Ramsey’s theorem is a fundamental theorem in combinatorial mathematics, and initiated the combinatorial theory called Ramsey Theory. This theory aims to seek regularity in disorder: “general conditions for the existence of substructures with regular properties“.
Ramsey’s theorem states that:
“for each pair of positive integers k and l there exists an integer R(k,l) such that any graph with R(k,l) nodes contains a clique with at least k nodes or an independent set with at least l nodes.
A clique of agraph G is a complete subgraph of G.
An independent vertex set of a graph is a subset of the vertices such that no two vertices in the subset represent an edge of the graph. Below are some examples:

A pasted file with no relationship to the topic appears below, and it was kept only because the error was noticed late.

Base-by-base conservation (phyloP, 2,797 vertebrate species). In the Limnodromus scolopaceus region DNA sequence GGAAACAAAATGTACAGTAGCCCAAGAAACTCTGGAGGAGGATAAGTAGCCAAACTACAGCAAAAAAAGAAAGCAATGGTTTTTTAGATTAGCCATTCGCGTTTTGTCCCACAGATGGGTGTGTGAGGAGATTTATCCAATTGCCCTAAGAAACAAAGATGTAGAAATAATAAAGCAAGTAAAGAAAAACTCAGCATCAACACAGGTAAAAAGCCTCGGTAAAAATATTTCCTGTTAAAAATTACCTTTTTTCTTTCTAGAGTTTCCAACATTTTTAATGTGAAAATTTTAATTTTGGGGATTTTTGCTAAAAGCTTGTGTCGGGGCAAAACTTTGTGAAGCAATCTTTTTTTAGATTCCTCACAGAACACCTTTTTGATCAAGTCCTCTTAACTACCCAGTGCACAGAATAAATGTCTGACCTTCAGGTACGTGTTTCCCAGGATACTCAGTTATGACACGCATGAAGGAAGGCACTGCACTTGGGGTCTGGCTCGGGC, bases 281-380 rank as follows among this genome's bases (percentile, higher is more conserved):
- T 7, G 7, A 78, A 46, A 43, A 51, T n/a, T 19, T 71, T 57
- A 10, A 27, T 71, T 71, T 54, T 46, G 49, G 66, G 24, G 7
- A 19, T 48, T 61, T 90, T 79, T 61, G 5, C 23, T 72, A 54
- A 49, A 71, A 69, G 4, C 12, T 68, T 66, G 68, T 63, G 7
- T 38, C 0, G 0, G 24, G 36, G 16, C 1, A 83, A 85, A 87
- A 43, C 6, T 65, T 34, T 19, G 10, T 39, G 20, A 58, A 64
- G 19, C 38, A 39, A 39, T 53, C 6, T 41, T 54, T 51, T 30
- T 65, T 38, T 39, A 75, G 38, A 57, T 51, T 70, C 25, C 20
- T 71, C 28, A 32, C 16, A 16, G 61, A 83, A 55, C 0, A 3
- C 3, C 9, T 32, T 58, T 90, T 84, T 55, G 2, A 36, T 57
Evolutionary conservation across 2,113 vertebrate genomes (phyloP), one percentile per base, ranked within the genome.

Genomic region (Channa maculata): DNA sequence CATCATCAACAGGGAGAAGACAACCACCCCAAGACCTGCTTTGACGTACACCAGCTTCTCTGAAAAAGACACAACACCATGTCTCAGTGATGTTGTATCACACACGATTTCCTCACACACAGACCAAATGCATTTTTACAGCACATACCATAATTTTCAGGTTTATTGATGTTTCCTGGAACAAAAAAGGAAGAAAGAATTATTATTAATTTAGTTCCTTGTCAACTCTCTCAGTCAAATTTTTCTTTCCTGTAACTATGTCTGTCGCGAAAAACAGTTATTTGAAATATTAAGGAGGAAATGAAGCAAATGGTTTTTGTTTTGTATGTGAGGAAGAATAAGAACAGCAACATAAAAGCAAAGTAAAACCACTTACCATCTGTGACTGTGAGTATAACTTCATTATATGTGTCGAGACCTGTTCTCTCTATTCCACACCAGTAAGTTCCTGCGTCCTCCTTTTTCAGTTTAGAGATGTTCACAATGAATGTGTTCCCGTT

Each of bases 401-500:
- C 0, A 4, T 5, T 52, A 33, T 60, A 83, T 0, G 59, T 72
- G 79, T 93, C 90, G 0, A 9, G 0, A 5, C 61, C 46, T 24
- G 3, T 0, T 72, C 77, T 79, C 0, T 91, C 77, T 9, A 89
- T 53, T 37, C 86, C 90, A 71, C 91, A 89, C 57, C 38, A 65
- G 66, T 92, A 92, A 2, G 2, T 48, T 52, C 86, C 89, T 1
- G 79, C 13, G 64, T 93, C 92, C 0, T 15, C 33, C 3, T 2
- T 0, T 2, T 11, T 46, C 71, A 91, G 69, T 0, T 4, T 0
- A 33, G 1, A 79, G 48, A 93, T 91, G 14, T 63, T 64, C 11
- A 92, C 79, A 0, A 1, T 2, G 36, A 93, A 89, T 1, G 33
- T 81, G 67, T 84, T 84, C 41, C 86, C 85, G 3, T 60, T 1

Another formulation of the theorem states that “there exists a least positive integer R(r, s) for which every blue-red edge colouring of the complete graph on R(r, s) vertices contains a blue clique on r vertices or a red clique on s vertices”. Extending this theorem, we can apply this to n colours rather than just 2.
For a proof of this theorem, click here.
The numbers R(r,s) in Ramsey’s theorem are called Ramsey numbers. Ramsey numbers give the solution to the party problem that asks:
“the minimum number of guests, R(m, n), that must be invited so that at least m will know each other or at least n will not know each other”
Connecting Ramsey numbers to graph theory, the Ramsey number is the minimum number of vertices, v = R(m,n), needed in order for all undirected graphs of order v to contain a clique of order m or an independent set of order n. Ramsey’s theorem tells us that this exists for all m and n.
Click here for an article on how to calculate R(4,3).